- become a tutor using Tutor.com
- become a virtual assistant using a website such as Freelancer.com.
- take surveys (these are our favorite survey sites)
- 12 ways to make money in your sleep
Problem #8 – “I feel like I can't talk to anyone about my debt problems.”
Few of us can handle getting out of debt on our own.
Kick off your debt plan by finding people whose money management style you admire. Read books, listen to podcasts, and subscribe to blogs that inspire you to pay down debt.
Changing the way you think about money doesn’t happen overnight. But catching an “aha” moment from someone who’s been there might be just the inspiration you need. (Read my debt story on how I paid off $8,000 in 90 Days here.)
You can also find a licensed therapist to speak with about your debt on a regular basis. Get matched with a therapist online with Talkspace.
Problem #9 – “I Can Barely Save Money, Let Alone Pay Off Debt”
What is the recommended amount to save each month? About 20% of your take-home pay, if you're using the 50-30-20 budgeting method.
So if you make 2200.00 per month after taxes, that's 440.00 you should put away toward debt repayment AND savings. You should adjust this if you live at home to probably around 40 or 50% since you have no living or “fixed” expenses.
I live alone in an expensive city, so I am only able to contribute about 17% to my goals. Do I beat myself up about it? No.
Many recommend you put the entire 20% toward debt repayment if you have it, but for young women who have a high burden of student loans, this is just not realistic.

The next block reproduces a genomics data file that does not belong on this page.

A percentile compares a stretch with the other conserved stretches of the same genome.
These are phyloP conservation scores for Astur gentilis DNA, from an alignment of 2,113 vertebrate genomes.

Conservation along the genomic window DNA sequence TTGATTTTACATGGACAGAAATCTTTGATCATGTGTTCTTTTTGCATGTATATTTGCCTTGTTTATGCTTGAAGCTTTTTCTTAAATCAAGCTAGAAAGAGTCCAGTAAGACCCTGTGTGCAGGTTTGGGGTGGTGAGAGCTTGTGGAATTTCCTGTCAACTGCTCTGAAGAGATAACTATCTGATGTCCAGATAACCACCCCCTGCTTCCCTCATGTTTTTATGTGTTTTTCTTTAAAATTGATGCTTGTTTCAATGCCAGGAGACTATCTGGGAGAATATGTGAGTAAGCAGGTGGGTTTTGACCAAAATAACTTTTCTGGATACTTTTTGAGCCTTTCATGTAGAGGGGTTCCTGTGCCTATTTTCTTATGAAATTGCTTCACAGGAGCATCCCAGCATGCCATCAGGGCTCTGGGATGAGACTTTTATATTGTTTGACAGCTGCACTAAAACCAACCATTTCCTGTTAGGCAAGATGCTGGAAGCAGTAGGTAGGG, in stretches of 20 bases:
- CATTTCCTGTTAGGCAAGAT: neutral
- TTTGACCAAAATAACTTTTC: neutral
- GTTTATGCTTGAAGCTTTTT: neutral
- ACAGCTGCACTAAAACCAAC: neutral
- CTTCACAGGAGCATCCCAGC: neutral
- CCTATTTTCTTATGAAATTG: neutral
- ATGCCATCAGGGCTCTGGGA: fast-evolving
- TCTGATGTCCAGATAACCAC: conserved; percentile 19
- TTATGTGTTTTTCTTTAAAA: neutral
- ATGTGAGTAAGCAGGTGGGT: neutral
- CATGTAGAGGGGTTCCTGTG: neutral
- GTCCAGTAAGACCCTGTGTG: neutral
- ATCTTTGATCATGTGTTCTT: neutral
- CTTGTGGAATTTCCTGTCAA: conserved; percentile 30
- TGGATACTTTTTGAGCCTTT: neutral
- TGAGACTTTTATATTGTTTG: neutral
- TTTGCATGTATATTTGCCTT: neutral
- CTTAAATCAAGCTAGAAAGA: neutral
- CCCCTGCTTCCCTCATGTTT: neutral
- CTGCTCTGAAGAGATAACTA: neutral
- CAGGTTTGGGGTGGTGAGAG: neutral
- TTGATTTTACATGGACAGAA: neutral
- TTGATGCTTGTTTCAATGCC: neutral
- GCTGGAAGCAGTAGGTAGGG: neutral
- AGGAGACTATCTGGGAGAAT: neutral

If you have high consumer debt, such as a car loan or credit card, try 15% towards paying those off and 5% towards savings.
Just save something! You will never know when you need it. Automatic savings apps (I like Qapital, Digit (pictured above), Albert and a million others) make this easy for you and helped me bump up the amount I save each month.
Most people are only successful with savings when they make it PERSONAL. Do one better and make it personal and put a concrete timeline on it. Most savings goals should have a start and an end date, like a race. Be competitive with yourself.
It doesn't matter what your goal may be: a house, a child's college education, a 30,000 dollar wedding. Even smaller goals can be super effective: saving for vacation, a certain jacket, purse, or trying to pay off your Christmas presents in full instead of putting them on your credit card. If you make it personal, your chances for success increase exponentially.
Problem #10 – “I don't know how to stay out of debt in the future.”
Once you’ve got a handle on your current debt, you need to commit to not taking on new debt in order to break the cycle. This is definitely easier said than done.
- Consider removing your credit cards from your wallet so they aren’t accessible.
- Stop impulse purchases by making yourself wait 24 hours before buying something that is outside of your budget.
- Consider building a small cash cushion of $500 to $1,000 to cover emergencies. Any extra money (including a bonus, tax refund, or extra income from a side gig) can be split – half toward your debt and the other part toward building a cash cushion or emergency fund.
Becoming debt free isn’t easy, and it’s even harder to stay that way. So while the question of how to get out of debt with no money may seem impossible, the truth is that with a little determination and creativity you can become debt free and a step closer to living your financial best life!